Reflections II – Learning

What were the best things you learned publishing your book?

One of the main reasons I joined a cohort to write a book was because I wanted to be a better storyteller. As a scientist, I knew how to tell stories with data, and I loved reading, but I never wrote stories.

I expected to learn things like story structure, the arc of a story, how to design characters, etc. But the first thing I learned was that I had a wealth of personal stories which wrote themselves. When I talk with other people, I often use stories from my own background to illustrate a point or to demonstrate empathy and common experience. Turns out that writing is story is similar to telling a story.

Early in the process, we focused on was writing our own stories. I was very skeptical about this at first. Why were my personal stories important to a book about the future of work and how to improve the workplace?

In the same way that during spoken conversation, I would use a story to illustrate a point or demonstrate empathy in the book. My personal stories were easy to write because I had repeated them to myself many times, and often told them to others. They made the nonfiction book stronger by making it personal and more emotional.

The next interesting thing I learned about stories was that by interviewing other people, you access their stories. I started interviewing friends and sometimes strangers. I was surprised at the rich depths that each person had within. The key was asking the right questions and listening.

One of the tools which really helped me be a better listener was a tech tool to transcribe voice to text. I found that transcribing the interview took the pressure off me to take notes. I could be a better listener. When the interview was over, I could look at the transcribed notes and pull out sections or quotes rather than rely on my own memory to re-tell the story.

Another fun thing I learned about stories was that when you are stuck, you can use a well-known story archetype to get the story flowing. Almost any story can be fit into one of the seven basic plot lines. I found that when a story was getting stale and static, re-framing it within a basic plot line gave it energy and flow.

Outside of the stories themselves, I learned that nonfiction books tend to use formulas. If you examine your favorite books, and strip away the actual writing, you see formulas. For example, one nonfiction book chapter might look like:

QUOTE – a quote at the beginning of the chapter to set the tone

HOOK – a short phrase or a few sentences to catch the reader’s attention and get them curious

PERSONAL STORY – leading with emotion and color to pull you in

BRIEF TEACHING – a short section which teaches about the chapter topic

PRIMARY INTERVIEW STORY – a story that the author got directly from someone else to highlight the point in the brief teaching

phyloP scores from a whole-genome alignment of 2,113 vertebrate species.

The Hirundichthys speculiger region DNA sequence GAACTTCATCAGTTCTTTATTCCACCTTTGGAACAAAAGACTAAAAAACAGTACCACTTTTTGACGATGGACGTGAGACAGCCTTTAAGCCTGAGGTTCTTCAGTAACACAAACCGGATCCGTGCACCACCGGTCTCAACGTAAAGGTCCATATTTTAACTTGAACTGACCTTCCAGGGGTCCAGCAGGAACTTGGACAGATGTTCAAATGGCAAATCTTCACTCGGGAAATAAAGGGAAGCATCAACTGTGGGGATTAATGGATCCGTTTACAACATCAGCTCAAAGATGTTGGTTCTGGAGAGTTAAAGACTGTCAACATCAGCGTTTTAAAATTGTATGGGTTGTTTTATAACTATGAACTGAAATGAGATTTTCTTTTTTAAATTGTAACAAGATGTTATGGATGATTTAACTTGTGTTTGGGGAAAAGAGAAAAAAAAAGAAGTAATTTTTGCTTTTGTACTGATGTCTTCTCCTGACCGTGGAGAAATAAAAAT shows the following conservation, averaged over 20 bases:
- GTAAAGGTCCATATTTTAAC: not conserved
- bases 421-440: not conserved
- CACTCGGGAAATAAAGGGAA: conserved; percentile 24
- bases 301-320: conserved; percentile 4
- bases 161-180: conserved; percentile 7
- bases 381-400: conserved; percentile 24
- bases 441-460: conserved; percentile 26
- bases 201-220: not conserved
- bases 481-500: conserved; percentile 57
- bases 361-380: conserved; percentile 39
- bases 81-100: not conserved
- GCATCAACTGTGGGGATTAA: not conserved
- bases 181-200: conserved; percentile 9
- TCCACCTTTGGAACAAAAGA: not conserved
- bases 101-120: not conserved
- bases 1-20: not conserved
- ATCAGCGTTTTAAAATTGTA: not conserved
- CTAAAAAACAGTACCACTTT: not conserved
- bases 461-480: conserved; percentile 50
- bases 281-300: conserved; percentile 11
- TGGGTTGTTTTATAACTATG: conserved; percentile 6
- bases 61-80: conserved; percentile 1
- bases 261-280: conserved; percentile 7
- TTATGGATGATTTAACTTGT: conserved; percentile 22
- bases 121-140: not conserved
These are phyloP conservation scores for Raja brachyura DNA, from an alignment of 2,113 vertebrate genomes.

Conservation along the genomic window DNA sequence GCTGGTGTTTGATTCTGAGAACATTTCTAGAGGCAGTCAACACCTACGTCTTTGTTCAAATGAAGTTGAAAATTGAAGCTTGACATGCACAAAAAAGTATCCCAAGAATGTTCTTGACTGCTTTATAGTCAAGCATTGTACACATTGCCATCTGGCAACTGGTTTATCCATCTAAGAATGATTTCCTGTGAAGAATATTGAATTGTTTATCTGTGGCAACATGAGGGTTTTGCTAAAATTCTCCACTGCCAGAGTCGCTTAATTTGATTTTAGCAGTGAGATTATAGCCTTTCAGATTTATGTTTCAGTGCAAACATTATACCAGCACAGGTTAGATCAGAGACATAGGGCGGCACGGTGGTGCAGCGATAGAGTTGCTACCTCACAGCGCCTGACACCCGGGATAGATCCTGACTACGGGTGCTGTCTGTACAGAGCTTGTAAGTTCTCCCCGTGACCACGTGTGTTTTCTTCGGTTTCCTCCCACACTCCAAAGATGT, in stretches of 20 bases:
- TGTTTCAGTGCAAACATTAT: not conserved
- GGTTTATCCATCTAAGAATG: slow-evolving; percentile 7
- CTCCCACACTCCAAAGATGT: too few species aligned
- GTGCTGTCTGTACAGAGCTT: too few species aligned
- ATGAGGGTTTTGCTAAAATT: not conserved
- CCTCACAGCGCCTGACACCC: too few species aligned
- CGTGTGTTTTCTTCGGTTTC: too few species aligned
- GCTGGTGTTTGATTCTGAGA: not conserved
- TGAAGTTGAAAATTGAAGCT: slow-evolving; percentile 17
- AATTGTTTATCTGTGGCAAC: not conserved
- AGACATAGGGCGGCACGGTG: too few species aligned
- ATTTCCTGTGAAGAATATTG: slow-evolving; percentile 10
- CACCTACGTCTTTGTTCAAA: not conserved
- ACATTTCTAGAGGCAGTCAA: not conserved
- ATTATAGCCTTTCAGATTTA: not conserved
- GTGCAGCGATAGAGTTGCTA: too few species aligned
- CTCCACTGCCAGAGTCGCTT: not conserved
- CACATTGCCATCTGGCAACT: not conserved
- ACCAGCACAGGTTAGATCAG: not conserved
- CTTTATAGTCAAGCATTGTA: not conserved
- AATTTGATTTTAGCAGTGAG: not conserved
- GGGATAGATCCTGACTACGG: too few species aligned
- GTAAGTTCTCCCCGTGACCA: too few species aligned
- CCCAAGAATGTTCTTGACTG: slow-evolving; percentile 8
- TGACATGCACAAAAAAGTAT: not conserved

LONG TEACHING – a longer section to go deeper into the topic with facts and data

SUMMARY – a wrap-up to solidify learning from the chapter

This blew my mind. Once I saw the patterns that my favorite nonfiction authors used, I created my own template(s) for chapters and sections. Once I had my personal template, it was much easier to find a place for my writing and to see where I had gaps.

Templates also made it easier to flow. I could write a complete chapter very quickly. If I already had the stories and the facts ready to go, I could sit down and write an entire chapter from start to finish in a few hours.

If you have read my book, I am curious which section felt the easiest to read? I intentionally wrote the middle sections first, then the end, then the beginning. The Introduction had the most re-working over time. Chapters 1-3 felt very natural to write because I had already written all the other chapters using my templates. Did you notice that Chapters 1-3 flowed easier than the other chapters?

Finally, I learned that I have writing tics. I write long sentences with lots of commas and dashes. I use the word “that” frequently. I slip into professor mode and use complicated terminology. I use filler words and qualifying phrases: “like”, “in order to”, “a little bit”, etc.

In the editing process I made several passes through the text highlighting my most common tics. I learned to remove a ton of words and simplify. I made things punchier. I started using words and phrases with more impact like “let’s make work not suck”. I separated paragraphs and shortened sentences.

Are the tics gone? Definitely not. But now I can often catch them in real time and edit before the words are on the page. Even as I am writing this page, I am catching my tics and fixing them.

In writing and editing my first book, I learned about the architecture of books. From the single word to the phrase to the chapter and section structure, I see nonfiction books in a new light.

Dr Jennie Byrne © All Rights Reserved